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NASA's InSight lands on Mars to peer into planet's deep interior

Updated: 2018-11-27 04:53
1NASA InSight spacecraft sent back its first photo after Mars Landing. InSight’s view is a flat, smooth expanse called Elysium Planitia, but its workspace is below the surface, where it will study Mars’ deep interior. [Photo/NASA] 53 minutes agoWish you were here! sent home its first photo after : InSight’s view is a flat, smooth expanse called Elysium Planitia, but its workspace is below the surface, where it will study Mars’ deep interior.

PASADENA, Calif. - NASA's InSight spacecraft, the first robotic lander designed to study the deep interior of a distant world, touched down safely on the surface of Mars on Monday with instruments to detect planetary seismic rumblings never measured anywhere but Earth.

Engineers at the Jet Propulsion Laboratory (JPL) near Los Angeles burst into cheers, applause and hugs as they received signals confirming InSight's arrival on Martian soil - a vast, barren plain near the planet's equator - shortly before 3 pm EST (2000 GMT).

Minutes later, JPL controllers received a fuzzy "selfie" photograph of the probe's new surroundings on the Red Planet, showing the edge of one lander leg beside a rock.

Watch parties for NASA's live television coverage of the event were held at museums, libraries and other public venues around the world, including Times Square, where a small crowd of 40 or 50 people braved pouring rain to witness the broadcast on a giant TV screen affixed to a wall of the Nasdaq building.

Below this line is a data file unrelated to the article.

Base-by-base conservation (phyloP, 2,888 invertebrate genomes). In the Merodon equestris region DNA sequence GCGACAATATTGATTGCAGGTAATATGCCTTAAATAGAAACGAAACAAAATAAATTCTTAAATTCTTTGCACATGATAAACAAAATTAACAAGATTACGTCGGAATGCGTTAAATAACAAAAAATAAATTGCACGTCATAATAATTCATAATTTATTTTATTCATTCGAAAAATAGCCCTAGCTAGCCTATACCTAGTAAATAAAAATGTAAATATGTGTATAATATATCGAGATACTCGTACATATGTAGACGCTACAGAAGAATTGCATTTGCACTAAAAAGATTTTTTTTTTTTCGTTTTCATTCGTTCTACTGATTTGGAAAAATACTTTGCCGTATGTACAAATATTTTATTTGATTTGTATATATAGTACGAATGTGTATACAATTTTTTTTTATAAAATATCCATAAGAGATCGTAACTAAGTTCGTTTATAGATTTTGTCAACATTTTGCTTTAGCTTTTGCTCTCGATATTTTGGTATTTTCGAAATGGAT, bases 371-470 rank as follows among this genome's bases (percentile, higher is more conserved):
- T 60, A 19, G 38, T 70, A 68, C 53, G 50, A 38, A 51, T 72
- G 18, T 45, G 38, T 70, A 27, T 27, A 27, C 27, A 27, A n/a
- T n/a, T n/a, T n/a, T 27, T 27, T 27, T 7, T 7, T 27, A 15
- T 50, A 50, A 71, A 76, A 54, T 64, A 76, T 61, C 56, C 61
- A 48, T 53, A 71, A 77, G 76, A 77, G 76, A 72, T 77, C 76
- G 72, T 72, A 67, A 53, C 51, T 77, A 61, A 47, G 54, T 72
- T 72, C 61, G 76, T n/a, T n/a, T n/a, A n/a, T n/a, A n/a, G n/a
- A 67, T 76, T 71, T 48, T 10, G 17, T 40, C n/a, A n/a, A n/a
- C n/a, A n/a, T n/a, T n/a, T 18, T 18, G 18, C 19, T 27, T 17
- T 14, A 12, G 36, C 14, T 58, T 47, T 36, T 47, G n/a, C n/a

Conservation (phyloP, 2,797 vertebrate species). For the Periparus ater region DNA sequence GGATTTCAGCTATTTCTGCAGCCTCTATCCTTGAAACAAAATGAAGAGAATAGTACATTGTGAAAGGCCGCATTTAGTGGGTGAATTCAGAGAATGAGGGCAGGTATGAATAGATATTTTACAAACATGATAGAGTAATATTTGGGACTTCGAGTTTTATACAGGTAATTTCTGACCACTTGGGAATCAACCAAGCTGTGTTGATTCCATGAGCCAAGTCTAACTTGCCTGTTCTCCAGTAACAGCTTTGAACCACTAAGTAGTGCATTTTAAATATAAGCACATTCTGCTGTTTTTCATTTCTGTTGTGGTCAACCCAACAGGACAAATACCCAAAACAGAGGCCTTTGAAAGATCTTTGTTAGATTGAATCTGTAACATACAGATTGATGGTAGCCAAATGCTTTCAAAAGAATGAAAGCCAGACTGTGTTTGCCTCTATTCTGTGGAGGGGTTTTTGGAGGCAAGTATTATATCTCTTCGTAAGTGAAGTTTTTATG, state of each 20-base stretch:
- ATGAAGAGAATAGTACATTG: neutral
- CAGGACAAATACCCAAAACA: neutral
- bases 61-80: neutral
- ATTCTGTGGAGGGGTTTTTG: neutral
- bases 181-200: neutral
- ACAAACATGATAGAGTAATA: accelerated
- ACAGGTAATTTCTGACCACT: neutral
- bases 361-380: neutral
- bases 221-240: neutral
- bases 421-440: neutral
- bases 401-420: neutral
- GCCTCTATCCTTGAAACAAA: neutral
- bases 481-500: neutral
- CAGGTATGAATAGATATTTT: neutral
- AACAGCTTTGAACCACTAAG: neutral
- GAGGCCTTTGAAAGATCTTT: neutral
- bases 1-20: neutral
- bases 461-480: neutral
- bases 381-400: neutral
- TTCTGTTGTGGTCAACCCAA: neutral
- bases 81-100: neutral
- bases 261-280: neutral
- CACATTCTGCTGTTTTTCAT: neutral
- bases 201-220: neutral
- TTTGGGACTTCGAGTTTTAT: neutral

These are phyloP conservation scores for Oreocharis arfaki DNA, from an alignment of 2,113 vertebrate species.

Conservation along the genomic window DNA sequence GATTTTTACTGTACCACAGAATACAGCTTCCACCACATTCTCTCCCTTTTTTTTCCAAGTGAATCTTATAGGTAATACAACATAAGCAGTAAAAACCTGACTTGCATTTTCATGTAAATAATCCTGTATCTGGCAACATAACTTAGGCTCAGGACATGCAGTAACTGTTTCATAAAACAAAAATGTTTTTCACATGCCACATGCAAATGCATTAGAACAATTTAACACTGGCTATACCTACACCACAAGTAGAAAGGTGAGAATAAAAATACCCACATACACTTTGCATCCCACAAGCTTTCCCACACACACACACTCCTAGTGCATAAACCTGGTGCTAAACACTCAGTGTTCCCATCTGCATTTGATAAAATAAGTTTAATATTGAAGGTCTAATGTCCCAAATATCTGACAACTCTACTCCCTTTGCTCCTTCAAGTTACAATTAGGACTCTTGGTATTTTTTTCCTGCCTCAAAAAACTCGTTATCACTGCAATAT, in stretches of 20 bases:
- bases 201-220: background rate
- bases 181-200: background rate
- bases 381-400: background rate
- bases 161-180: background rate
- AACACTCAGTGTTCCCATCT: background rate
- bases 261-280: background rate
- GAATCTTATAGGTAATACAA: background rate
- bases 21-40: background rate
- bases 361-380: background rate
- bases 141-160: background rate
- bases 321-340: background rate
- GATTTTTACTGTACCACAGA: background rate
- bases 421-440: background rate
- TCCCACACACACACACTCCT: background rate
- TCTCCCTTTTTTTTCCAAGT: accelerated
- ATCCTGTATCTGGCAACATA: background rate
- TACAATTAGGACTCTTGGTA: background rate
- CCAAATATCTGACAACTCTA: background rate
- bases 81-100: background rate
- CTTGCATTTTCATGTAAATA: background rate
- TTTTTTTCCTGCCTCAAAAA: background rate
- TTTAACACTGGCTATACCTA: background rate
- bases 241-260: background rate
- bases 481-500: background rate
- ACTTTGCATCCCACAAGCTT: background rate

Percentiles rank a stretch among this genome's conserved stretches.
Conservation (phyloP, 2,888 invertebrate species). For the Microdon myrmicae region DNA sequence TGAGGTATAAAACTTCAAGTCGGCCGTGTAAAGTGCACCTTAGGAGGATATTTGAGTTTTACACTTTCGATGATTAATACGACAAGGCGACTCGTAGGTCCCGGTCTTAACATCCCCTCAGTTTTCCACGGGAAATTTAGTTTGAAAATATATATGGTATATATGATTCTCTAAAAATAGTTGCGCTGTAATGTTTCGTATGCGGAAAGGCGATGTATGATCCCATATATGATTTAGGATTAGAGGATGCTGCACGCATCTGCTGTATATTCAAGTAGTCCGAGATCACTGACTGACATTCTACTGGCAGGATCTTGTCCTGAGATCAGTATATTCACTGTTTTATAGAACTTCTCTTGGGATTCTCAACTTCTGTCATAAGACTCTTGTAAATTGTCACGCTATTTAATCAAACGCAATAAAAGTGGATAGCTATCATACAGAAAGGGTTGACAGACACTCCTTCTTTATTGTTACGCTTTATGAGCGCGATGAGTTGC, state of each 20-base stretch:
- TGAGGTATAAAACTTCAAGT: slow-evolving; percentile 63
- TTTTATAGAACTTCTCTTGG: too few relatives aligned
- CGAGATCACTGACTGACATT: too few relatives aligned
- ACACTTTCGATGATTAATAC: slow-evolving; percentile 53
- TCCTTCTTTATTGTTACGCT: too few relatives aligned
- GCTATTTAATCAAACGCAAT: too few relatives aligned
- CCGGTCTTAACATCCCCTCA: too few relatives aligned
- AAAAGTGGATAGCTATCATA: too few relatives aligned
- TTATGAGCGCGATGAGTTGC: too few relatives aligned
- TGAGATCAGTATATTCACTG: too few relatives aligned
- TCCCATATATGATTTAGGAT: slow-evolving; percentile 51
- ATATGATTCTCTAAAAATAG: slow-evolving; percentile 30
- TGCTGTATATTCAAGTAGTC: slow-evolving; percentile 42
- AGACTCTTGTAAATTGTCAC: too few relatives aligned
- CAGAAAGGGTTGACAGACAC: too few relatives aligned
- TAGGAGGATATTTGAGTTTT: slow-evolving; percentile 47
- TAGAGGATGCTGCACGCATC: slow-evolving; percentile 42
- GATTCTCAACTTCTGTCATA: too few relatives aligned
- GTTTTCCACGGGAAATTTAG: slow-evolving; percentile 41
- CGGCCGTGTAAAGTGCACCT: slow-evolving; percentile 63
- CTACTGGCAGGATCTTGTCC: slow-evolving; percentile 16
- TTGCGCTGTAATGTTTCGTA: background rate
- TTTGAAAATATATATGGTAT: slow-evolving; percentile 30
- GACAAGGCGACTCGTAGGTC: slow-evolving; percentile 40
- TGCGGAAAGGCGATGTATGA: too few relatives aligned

InSight's descent and landing, consisting of about 1,000 individual steps that had to be flawlessly executed to achieve success, capped a six-month journey of 301 million miles (548 million km) from Earth.

The spacecraft was launched from California in May on its nearly $1 billion mission. It will spend the next 24 months - about one Martian year - collecting a wealth of data to unlock mysteries about how Mars formed and, by extension, the origins of the Earth and other rocky planets of the inner solar system.

"The reason why we’re digging into Mars is to better understand not just Mars, but the Earth itself," said JPL's Bruce Banerdt, InSight's principal investigator.

A central question is why Mars, once a relatively warm, wet planet, evolved so differently from Earth into a mostly dry, desolate and cold world, devoid of life.

The answers are believed to have something to do with the as-yet unexplained absence, since Mars' ancient past, of either a magnetic field or tectonic activity, said NASA's chief scientist James Green.

While Earth's tectonics and other forces have erased most evidence of its early history, much of Mars - about one-third the size of Earth - has seemingly remained largely static, creating a geologic time machine for scientists, Green said.

InSight and the next Mars rover mission, scheduled for 2020, are both seen as precursors for eventual human exploration of Mars, an objective that NASA Administrator Jim Bridenstine said on Monday might be achieved as early as the mid-2030s.

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